Say BYE to divided audience attention! Here’s an attract-not-distract tip to supplement your talk [Wednesdays: “Speak on the Shoulders of Giants”]
TED’s Curator, Chris Anderson, once said:
“Having no slides at all is better than bad slides.”
It’s true. Technological developments have enabled speakers to supplement their talks with effective visual tools such as PowerPoint, Keynote, Prezi, etc.
The problem is…
When speakers don’t know how to properly utilize these tools, a visual presentation may end up contributing to a public speaking disaster instead of success.
Do you have any ideas why that is so?
According to Chris Anderson, one reason is presentation slides “move a little bit of attention away from a speaker and onto a screen.”
If your slideshows look “too extravagant,” it can overpower your spoken words and take your audience’s focus away from what you are saying. On the other hand, a poorly-designed slide may also distract your listeners.
We don’t mean that as a speaker, you shouldn’t use these supplementary tools at all. What we’re saying is to maximize the benefits of using slides in your presentation, you have to use them properly.
By familiarizing yourself with some of the characteristics of a good presentation slide!
As stated in the book titled, “TED Talks: The Official TED Guide to Public Speaking,” there are 3 key elements you should keep in mind:
Why do some speakers use slideshows?
Of course, one reason is to illustrate a topic or concept that’s hard to describe through words.
For example: Presenting works of art or discussing an underwater voyage makes good use of these tools.
Take note that the use of images or videos in your presentation shouldn’t be overly dramatic.
Just set the context of your talk, prime your audience, and then… voilà! Let your visuals run their magic and help you reveal the message you want to convey.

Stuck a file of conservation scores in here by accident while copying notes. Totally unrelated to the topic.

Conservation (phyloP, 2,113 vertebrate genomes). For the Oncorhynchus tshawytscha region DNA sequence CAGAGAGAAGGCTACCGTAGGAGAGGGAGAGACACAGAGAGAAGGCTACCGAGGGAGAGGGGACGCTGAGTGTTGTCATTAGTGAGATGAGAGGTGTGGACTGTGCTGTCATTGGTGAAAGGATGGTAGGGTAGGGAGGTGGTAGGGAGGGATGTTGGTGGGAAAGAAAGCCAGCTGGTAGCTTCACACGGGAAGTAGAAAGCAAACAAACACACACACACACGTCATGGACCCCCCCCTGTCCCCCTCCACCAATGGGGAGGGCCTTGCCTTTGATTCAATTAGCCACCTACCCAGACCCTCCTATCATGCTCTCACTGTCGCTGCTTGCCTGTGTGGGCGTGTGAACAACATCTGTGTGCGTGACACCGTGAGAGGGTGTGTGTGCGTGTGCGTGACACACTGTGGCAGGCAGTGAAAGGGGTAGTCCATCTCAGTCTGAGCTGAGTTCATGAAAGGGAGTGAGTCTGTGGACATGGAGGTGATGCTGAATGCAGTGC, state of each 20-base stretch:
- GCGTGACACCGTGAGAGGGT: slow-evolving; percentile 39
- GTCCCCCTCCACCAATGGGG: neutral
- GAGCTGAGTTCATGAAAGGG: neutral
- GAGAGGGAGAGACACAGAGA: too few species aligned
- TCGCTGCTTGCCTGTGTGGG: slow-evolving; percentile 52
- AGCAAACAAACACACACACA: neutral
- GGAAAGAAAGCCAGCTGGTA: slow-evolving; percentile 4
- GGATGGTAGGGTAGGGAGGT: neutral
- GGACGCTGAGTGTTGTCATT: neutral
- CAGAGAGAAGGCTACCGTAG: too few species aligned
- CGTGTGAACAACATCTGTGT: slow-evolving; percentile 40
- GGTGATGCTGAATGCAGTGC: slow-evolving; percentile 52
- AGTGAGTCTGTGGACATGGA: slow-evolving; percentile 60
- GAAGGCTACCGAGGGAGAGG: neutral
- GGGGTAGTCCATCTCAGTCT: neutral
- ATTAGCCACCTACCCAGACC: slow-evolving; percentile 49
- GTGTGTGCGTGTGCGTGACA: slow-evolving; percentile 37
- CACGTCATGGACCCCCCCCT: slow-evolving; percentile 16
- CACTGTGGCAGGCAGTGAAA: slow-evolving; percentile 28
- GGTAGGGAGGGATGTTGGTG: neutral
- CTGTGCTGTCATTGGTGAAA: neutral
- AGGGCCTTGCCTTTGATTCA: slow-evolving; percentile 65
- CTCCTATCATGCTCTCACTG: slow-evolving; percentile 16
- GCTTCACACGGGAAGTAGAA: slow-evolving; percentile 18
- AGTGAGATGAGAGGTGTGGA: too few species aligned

Tip: When you’re presenting something and the illustration doesn’t require a lot of elaboration, refrain from talking too much so your audience can appreciate the image and still follow your presentation.
Keep your explanations at a minimum. Let your visuals speak for themselves.
Your words and visual tools should work together to create an effective speech or presentation.
One of the keys to achieving this?
Limit each slide to a single idea!
As stated by the Chairman of PlanetOut Inc., Tom Rielly:
“With a talk and slides, you have two streams of cognitive output running in parallel. The speaker needs to blend both streams into a master mix. Talking about theoretical physics has a high cognitive load. So does a slide with dozens of elements. In these circumstances, the audience member’s brain has to decide whether to focus on your words, your slides, or both, and it’s mostly involuntary. So you must design where attention is going and make sure a high cognitive load on a slide doesn’t fight with what you’re saying.”
Additionally, don’t leave a particular slide on-screen once you’re done talking about it. Have a blank page ready so you can give your audience a “break” from visuals and make them pay attention to your words.